The president’s major countervailing power in the legislative process is the power of the veto. The President must sign any proposed legislation before it becomes law; his failure or refusal to do so can thus stop any bill. If the President returns a bill to Congress with a veto on it, the legislature has the power to override the President’s veto by re-passing the legislation by a two-thirds majority in both houses. Then the bill becomes law without the President’s signature. (If the President does not wish to be associated with a bill but does not feel that it is worthwhile to prevent it from becoming law, he can demonstrate this by using a so-called pocket veto: he simply lets it lie on his desk for ten days without signing it or vetoing it, in which case it becomes law without the President’s signature.)
The Congress has the power to impeach the President. (A complex matter that involves the House of Representatives and its Judicial Committee or a special ad hoc committee, the Senate, the Chief Justice of the U.S. (the Supreme Court)) Turning to the relationship between Congress and the Supreme Court, we find that Congress has the power to determine the construction of the Court (and its inferior courts). As mentioned before, the Congress has some say in whom will sit on the Supreme Court bench, in that the Senate must approve nominations made by the President.
But the three branches are not completely sealed off from each other. For example, the president shares the lawmaking power with Congress because the president can veto any law, although Congress may then override the veto with a two-thirds vote in each house. The major exceptions to separation of powers are federal regulatory agencies, such as the Securities and Exchange Commission, which can write regulations, bring lawsuits, and decide certain kinds of cases. The president’s power to issue executive orders in some areas is another major exception to the separation of powers because the orders do not need congressional consent, and they have the same effect as laws.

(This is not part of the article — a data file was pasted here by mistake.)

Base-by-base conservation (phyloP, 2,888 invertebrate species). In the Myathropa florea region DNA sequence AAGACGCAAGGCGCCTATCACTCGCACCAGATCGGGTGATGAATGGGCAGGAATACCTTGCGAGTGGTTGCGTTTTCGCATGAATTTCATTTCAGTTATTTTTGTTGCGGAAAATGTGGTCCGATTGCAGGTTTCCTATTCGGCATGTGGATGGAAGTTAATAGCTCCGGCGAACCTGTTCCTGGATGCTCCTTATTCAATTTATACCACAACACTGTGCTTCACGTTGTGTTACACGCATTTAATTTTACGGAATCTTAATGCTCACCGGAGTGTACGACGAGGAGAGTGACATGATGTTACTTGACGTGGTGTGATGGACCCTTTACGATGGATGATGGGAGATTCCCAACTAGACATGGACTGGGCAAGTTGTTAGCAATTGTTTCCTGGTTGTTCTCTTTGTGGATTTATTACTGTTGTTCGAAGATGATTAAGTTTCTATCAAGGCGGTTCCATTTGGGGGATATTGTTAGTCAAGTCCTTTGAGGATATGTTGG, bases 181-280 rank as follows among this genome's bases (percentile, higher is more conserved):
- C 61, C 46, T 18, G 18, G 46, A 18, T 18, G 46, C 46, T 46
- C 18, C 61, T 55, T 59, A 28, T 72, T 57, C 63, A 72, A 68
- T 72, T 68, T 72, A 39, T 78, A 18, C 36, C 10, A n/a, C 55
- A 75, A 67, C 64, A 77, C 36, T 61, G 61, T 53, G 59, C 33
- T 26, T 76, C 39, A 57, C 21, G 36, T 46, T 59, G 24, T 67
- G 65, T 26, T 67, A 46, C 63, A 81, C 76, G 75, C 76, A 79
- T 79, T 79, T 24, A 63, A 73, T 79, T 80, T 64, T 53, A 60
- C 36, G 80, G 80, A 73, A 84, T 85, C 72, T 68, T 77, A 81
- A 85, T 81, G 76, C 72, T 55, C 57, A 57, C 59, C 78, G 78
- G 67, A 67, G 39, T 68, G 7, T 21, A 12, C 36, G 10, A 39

The framers of the Constitution intentionally created a complex and intricate system of government; and with good reason to. From my readings in the text book and other numerous resources, it is clear that the Constitution was written to limit and just about run our government. But the power given to the Supreme Court has allowed the Constitution to evolve and be interpreted over the centuries to fit the current time and conditions. It has allowed our democracy to grow and serve the needs of the nation better. This is evident in the past couple centuries with the rise of African-American and women?s rights. This is important to a nation that proposes to be ?run by the people?. Whenever a major issue comes about and causes conflict, it is almost insured that the government will take care of it. This is probably what the framers of the Constitution were visioning when they built our nation.